Universities a 'huge target' for nation-state attackers, warns NCSC

The UK's leading cyber security agency issued advie to elite academic institutions on how keep them and their country safe

Cardiff University

In an assessment of the state of cyber security of UK universities, the National Cyber Security Centre (NCSC) said state-sponsored espionage is among the most evident and damaging threats in the long-term to academia's elite.

Universities are the gatekeepers and creators of highly valuable information, which makes them attractive targets of cyber crime and state-sponsored espionage, so it's important that these institutions remain cyber secure.

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Ask key contributors to the economy, skills development and innovation in the UK, universities handle highly sensitive and valuable personal data an intellectual property that outside threats would love to acquire.

"It is almost certain that state-sponsored actors are looking to steal data and information for strategic gain," said the NCSC. "Meanwhile, cyber criminals seek to commit fraud, or monetise stolen material through sale or ransom.

"Once access is gained, it is highly likely that both types of attacker will exploit facilities such as compromised email accounts, to further penetrate university systems."

The threat of state-sponsored espionage is particularly high for universities with world-leading research programs, according to the cyber security branch of GCHQ, and the damage of stolen data would extend to the UK's "larger national interest" and researchers who may lose the chance to 'publish first'.

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Sensitive research such as that related to the military, national defence and in STEM is among the most prized data that attackers would want to target. Losing this would likely come at the detriment of both the university and the UK as a whole, the NCSC said.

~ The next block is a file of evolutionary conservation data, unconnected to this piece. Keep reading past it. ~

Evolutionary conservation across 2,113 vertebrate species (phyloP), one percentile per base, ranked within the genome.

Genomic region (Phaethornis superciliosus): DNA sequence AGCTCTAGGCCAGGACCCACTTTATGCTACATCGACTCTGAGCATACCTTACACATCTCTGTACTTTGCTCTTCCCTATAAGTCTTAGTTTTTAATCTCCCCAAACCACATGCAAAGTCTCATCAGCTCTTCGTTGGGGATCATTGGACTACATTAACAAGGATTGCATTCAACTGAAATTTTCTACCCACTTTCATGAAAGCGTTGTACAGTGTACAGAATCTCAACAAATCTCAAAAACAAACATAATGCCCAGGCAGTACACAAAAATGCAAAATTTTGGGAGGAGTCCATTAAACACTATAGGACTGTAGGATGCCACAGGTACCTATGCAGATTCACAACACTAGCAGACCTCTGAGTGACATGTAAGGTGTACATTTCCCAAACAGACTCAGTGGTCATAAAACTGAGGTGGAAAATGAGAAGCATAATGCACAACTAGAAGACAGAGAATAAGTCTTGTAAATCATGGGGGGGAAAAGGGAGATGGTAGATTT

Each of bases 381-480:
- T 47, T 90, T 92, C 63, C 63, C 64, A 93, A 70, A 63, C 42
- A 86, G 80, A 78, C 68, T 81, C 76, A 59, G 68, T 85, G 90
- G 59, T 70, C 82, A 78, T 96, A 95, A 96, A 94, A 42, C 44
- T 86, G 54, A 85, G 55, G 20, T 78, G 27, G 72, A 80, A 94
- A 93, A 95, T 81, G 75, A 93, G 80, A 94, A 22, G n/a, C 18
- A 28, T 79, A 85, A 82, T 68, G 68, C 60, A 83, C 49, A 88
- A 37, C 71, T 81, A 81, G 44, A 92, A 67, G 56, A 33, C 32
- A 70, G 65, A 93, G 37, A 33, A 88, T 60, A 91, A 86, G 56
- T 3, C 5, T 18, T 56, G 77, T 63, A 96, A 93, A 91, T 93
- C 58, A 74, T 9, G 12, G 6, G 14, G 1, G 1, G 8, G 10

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For example, the university could become less valuable to investors if they're research is stolen through a cyber attack which would mean funding may be cut to future research projects. The UK would also become more vulnerable if our enemies gain information about how we protect the country.

Phishing is one of the key concerns universities should address, according to the NCSC, as it's a common way attackers can steal log-in credentials from students and staff. It can also lead to the downloading of malware which can be designed to steal data once it has infected a machine connected to the university's network.

"While employees in corporate organisations may have received awareness training, many students won't have the same experience in identifying and reporting phishing attacks," said Jordan Wright, Duo security principal R&D engineer.

"Similarly, unless you're involved with the information security industry and can stay on top of the ever-evolving tactics attackers use, you're less likely to recognise the tell-tale signs of a phishing email."

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In August 2018 researchers discovered myriad phishing attempts on western universities, including the UK's, that ultimately stemmed from Iranian nation-state attackers. They created fake log-in pages to which victims were sent through email and then stole their university log-in credentials, mainly for their library systems so they could steal intellectual property.

A previous Iranian attack spanning four years was foiled in 2018 which saw hackers target 100,00 professors and ultimately made off with over 30 terabytes of academic data.

The NCSC advises universities to promote cyber security awareness of everyone on campus as phishing attacks try to exploit human tendencies but this can be particularly difficult for universities which see a high turnover of staff and students.

Due to this high turnover, the security body also encouraged strict access controls to be put in place and the partitioning of the network, keeping high-value data in different places to make it less easily accessible for attackers.

Lastly, universities should consider their computer network design and deploy a central means of management. Universities enjoy the freedom of many private networks for specific departments and functions but these can become difficult to manage and if left vulnerable, provide attackers with an entry point to a network.

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